I barge in my room, startling the Russian exchange student whom Mom has planted to “enrich” my life.
“Hi,” she says, clutching her throat. She is blonde and skinny, and has on lacy pajamas and furry purple slippers. Her white T-shirt is the only thing that bears a semblance of subtlety.
The room is almost unrecognizable with her giant suitcase, rose-printed quilt and other paraphernalia infesting the place. There is even a pink puppy tucked in her bed. How unfortunate for a fourteen-year-old to be seen with stuffed toys!
She has her fingers all over my computer, checking out my school’s website. I plunk on the bed and peel off my socks. She must see the disapproval in my eyes for she looks at me apologetically. “I couldn’t connect my computer because I didn’t have the access code.”
“You should have asked my mom.” Static crackles like bubble wrap as I take off my grey fleece pullover. I open the closet to hang the pullover and find pinks and purples among my neutral wardrobe. Great, now I have to share the tiny closet space too.
“I noticed that you like Tolstoy too.” She swiveled the chair pointing to Anna Karenina kept on the nightstand.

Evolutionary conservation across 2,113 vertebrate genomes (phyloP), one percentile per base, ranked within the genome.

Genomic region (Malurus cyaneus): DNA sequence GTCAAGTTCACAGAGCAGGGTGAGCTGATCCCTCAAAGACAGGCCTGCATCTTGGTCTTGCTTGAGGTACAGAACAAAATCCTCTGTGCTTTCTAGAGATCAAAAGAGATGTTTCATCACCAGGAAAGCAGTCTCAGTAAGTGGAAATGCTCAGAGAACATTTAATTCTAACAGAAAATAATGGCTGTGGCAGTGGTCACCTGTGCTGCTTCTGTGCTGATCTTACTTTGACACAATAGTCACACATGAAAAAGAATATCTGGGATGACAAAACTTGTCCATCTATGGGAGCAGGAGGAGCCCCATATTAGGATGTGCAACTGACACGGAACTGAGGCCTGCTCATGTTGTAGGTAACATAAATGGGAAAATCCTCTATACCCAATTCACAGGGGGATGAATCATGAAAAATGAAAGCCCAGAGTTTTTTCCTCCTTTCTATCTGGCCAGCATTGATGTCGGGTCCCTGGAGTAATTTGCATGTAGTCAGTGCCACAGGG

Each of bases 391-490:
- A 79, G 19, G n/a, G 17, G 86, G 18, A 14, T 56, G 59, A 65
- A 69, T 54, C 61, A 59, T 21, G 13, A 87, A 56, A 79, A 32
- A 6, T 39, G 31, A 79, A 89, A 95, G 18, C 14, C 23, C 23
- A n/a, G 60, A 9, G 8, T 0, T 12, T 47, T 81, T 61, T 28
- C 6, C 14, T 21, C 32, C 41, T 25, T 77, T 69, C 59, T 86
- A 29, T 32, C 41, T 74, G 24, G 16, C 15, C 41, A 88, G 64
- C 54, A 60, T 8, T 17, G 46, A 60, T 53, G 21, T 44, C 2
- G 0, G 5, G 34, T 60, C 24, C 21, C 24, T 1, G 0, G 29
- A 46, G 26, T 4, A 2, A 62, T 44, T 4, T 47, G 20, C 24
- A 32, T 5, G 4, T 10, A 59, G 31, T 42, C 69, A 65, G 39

Too? How can someone so frivolous be into books? I walk to the bathroom and almost gag at the strong citrusy scent of her bath products.
When I return to the room, she is in bed. I slip under my ivory quilt and switch off the light. My stomach growls for food. In order to avoid the Russian, I spent the entire evening across the street at a friend’s place. Unfortunately for me she happened to be on some juice diet. I get indignant when perfectly thin people around me go on diets.
“I’m a little nervous about Monday. How do you like the school?”
I grunt, pulling the quilt over my head. She exhales. My stomach rumbles again.
“Do you want some cabbage Pierogis?”
“Wait.” She jumps out of the bed and heads for the door. She must have an owl’s vision. I switch on the light and sit up. Her lacy pajamas flap as she walks. Her white T-shirt has something written in Russian at the back.
“Thank you for hosting me,” she says, perching next to me with a box of what look like dumplings.
I breathe in the appetizing aroma. “It was my mom’s idea.”
She passes me the box, smiling. Her teeth are slightly yellow against her pale skin.
I wolf down four Pierogis. “They taste like Mom’s Momos, Tibetan dumplings you know.”
“So you like them?”
I nod debating whether or not to eat another one. The sight of the tire above the waistband of my sweatpants settles it.
“I wish we were in the same class.”
O God no. “What does your T-shirt say?”
I stare at her mouth as she prattles in Russian. “If you want to be happy, be,” she translates.
“Yes,” her face lights up, “you know!”
I bow dramatically.
“My name is Anna,” she says, like there were two A’s in the beginning.
“Anjali,” I say, “And don’t worry about school. My friend from across the street will be in your class. She is kind of like you.”